It would seem this is the result the Fed would want, to cool demand. So, a delay in repaying, seems purely like a move for those in power to show they have “done something to help.” Our view is this: once the loans begin to be repaid, it will help SoFi. However, SoFi is setting records without it. The sky is not falling, but the extension may occur. Last month we saw the Department of Education tell loan servicers to delay sending notices to borrowers that their payments will resume. That could mean another extension is coming again.

Here is what you may not realize, and is key to recognize: the company is prepared for an extension, or, for repayments to begin as mentioned. That remains to be seen, but is a short-term risk that keeps on weighing revenue down, and was recently discussed in this somewhat bearish column.

The good news is that, once again, growth accelerated across all 3 reporting segments. In lending, Q4 adjusted net revenue grew 30% year-over-year to $208 million versus 21% in Q3 of 2021. The personal loans business grew 168% or $1 billion year-over-year to $1.6 billion in originations for the quarter, driven by home improvement demand and refinancing activities. Many investors may not realize it, but even though there is a moratorium, the student loans business just enjoyed over a 50% year-over-year growth to $1.5 billion, driven also by refinancing before moratorium expiration.

In the short-run, yes, any delay is not a positive. But, the company is operating and growing just fine anyway.

SoFi’s bank charter

So what about this whole bank charter? It is just a fact that having the charter means the company is going to simply pay much less to lend to customers. But how so?

This is an important point. Lowering the borrowing costs will then combine with the already low cost to acquire customers. You probably recall that SoFi was doing very well margin-wise with its loans, and lending rates going higher is a big positive at least on earnings per loan. Keep that in mind, too.

Rates going up improves margins. There may be some rate shock that slows demand for bank loans in the short-term, but long-term higher rates will be a benefit. People need to borrow money. Simple as that. So, SoFi has a very low cost of customer acquisition with low-value financial products and high-value loans on the same app, and now the cost of funding is about to go way down because they can keep the money in house.

That is why they have been acquiring companies. Lending is SoFi’s biggest source of revenue and profits and, in order to lend money to people, SoFi was borrowing money to lend it out. This was limiting the interest rate spread. Being a true “bank” will drastically reduce the cost of funds, and immediately boost margins.

Anthony Noto commented on this too recently at the same conference:

Yes. The team has done a great job since we got the final approval. We had to basically close down SoFi Money and stand up SoFi invest. We had to transition over all of the accounts from SoFi Money to — sorry, we just stand on SoFi Money and stand up SoFi Checking and Savings. And that includes having to transition people off of SoFi Money to SoFi Checking and Savings. It’s a different technology. It’s a different reporting process. It’s a different marketing from a brand perspective and also value prop perspective. So we worked really hard throughout the fall to be able to get approval in early December. So we would hit 2022 running on all cylinders.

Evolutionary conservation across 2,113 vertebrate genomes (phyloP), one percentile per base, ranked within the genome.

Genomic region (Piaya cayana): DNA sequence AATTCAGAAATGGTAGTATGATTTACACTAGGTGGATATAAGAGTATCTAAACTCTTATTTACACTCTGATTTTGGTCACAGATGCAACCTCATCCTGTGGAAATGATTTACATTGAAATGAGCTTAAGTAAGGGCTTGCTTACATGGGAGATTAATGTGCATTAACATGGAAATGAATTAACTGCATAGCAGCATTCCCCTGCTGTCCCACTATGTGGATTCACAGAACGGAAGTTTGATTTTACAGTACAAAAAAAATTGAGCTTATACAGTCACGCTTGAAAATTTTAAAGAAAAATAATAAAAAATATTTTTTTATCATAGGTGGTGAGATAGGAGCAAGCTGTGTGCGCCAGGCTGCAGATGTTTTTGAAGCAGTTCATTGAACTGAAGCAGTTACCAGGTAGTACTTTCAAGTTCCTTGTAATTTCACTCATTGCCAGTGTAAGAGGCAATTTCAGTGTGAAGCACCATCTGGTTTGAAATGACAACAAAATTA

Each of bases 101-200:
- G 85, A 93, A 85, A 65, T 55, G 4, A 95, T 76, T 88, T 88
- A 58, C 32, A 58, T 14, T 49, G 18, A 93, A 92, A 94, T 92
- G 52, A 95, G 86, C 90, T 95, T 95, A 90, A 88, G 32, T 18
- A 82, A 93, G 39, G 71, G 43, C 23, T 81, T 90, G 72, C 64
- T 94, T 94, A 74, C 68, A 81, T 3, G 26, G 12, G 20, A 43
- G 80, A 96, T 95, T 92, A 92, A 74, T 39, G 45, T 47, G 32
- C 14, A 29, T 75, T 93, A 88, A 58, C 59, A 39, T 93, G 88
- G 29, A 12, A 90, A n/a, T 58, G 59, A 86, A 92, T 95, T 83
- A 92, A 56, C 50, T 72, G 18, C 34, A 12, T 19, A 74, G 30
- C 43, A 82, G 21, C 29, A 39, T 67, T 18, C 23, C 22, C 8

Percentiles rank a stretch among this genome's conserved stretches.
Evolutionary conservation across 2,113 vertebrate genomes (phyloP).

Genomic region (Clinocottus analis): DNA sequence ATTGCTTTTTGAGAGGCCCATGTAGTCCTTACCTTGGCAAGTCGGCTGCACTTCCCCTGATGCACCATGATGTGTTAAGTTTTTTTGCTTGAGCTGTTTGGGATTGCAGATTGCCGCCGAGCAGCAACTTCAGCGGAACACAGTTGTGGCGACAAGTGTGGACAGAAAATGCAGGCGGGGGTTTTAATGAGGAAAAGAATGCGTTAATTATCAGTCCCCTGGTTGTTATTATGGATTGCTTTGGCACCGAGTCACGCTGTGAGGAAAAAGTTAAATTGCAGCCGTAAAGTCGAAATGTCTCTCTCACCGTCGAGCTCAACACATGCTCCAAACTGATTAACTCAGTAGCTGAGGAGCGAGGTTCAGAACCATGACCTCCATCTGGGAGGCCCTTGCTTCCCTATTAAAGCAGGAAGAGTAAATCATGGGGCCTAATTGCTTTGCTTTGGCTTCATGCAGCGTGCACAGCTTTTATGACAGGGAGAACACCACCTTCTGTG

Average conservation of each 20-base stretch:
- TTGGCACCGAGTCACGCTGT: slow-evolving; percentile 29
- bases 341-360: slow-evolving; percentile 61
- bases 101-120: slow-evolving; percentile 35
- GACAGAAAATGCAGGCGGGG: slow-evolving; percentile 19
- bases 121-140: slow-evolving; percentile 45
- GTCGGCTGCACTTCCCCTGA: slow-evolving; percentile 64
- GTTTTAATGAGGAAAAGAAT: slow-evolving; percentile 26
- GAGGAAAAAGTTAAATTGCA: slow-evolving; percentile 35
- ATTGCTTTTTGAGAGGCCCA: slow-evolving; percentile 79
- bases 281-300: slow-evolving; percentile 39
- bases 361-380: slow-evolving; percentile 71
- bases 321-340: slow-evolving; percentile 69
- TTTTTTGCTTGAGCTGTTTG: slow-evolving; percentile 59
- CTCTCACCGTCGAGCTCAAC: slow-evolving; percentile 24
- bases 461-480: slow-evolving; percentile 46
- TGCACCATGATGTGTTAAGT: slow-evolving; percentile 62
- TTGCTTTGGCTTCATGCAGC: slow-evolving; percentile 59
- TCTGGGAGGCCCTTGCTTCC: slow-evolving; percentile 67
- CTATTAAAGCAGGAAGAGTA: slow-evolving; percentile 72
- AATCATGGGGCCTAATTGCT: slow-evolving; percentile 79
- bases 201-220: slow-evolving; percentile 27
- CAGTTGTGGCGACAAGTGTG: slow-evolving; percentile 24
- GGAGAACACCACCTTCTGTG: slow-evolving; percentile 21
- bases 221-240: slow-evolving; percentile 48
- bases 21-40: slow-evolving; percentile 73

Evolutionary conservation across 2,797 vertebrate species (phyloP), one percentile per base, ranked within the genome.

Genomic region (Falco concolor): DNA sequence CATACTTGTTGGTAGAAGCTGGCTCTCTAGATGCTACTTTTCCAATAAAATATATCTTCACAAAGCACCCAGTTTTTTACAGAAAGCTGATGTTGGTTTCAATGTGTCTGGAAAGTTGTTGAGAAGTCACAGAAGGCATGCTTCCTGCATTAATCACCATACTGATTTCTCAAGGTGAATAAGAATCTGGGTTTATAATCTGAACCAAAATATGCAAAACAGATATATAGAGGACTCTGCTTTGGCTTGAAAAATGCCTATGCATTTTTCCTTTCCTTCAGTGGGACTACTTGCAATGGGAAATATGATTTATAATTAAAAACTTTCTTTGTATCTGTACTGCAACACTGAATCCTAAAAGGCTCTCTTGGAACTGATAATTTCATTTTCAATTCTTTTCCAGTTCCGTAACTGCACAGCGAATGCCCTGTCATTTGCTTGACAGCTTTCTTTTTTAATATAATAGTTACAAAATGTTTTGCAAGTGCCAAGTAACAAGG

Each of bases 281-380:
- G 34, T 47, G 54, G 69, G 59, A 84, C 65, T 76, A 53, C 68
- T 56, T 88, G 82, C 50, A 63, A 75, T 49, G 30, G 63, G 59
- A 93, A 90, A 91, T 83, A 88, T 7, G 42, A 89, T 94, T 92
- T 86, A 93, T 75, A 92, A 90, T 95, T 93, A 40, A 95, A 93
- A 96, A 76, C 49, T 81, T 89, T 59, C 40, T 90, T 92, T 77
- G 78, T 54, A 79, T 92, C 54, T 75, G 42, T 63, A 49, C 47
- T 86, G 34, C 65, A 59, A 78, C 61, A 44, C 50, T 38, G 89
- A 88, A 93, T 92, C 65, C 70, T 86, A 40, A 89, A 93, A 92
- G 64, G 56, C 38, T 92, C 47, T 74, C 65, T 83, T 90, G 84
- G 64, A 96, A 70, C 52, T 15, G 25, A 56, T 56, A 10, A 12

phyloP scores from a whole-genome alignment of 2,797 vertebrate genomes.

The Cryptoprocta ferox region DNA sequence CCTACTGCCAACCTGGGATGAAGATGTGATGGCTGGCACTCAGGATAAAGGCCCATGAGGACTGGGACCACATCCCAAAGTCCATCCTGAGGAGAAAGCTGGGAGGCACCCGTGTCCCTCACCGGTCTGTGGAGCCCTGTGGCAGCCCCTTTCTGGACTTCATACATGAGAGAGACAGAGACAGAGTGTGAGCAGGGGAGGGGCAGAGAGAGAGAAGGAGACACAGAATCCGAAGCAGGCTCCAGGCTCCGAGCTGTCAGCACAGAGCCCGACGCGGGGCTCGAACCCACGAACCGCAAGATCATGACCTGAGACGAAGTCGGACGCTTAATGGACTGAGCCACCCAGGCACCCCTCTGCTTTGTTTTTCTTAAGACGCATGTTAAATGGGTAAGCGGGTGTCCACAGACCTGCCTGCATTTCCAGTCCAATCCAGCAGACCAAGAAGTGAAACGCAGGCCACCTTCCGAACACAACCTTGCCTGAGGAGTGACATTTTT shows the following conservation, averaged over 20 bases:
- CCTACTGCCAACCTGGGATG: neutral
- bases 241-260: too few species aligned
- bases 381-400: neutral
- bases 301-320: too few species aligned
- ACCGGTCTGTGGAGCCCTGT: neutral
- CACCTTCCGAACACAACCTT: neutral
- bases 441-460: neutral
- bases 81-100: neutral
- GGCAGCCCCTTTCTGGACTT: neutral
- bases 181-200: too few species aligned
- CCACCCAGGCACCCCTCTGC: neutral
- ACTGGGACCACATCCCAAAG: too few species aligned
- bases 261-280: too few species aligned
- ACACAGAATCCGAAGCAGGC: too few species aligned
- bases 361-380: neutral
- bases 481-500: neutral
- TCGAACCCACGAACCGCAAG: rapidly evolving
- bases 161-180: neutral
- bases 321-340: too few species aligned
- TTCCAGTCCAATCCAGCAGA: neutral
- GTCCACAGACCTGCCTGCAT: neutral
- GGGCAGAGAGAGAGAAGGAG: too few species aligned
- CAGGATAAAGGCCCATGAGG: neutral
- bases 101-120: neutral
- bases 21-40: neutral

There’s a variety of different factors that impact what’s going on in Washington, if you’ve been paying attention, you’ll see that the Fed Chairman needed to be renominated. He then had to go through confirmation hearings. In addition to that, there were a number of other board members that were being nominated for new positions and some new Federal Reserve Board members that were nominated one of which withdrew. So there’s a lot of moving parts throughout November, December and January. I couldn’t be more thankful that we received approval in January, but the fact of the matter is we lost that entire month from being able to market the new product. We then needed to go through a transition, and it really wasn’t until end of February, beginning of March that we were able to go generally available for the Checking and Savings account. The team has done a phenomenal job in building that product and bring it to market and I’m really pleased with the progress the team has made as well as a differentiated product that we have with consumers.

And it’s a really important top of the funnel driver for us. It gives us the central nervous system. When people do direct deposit, that’s what we’re trying to drive. And as we said in the last call, we’re seeing nice pickup there. Once we have the direct deposit, the economics of that product work rate, it’s a viable stand-alone checking savings account product. but it also drives a lot of opportunity for cross-selling and leverage what we call the financial services productivity loop. And we’ve seen really great progress there throughout the year driving lower customer acquisition costs and really rapid growth in members and products per member in light of a more challenging backdrop for others on the cost side.

So the bank charter is important for that Checking and Savings account, but it also is an important part of our strategy to include funding our loans at lower cost. And the team has been moving the technology of our loan origination from our prior licenses with states into the bank and originating in the bank.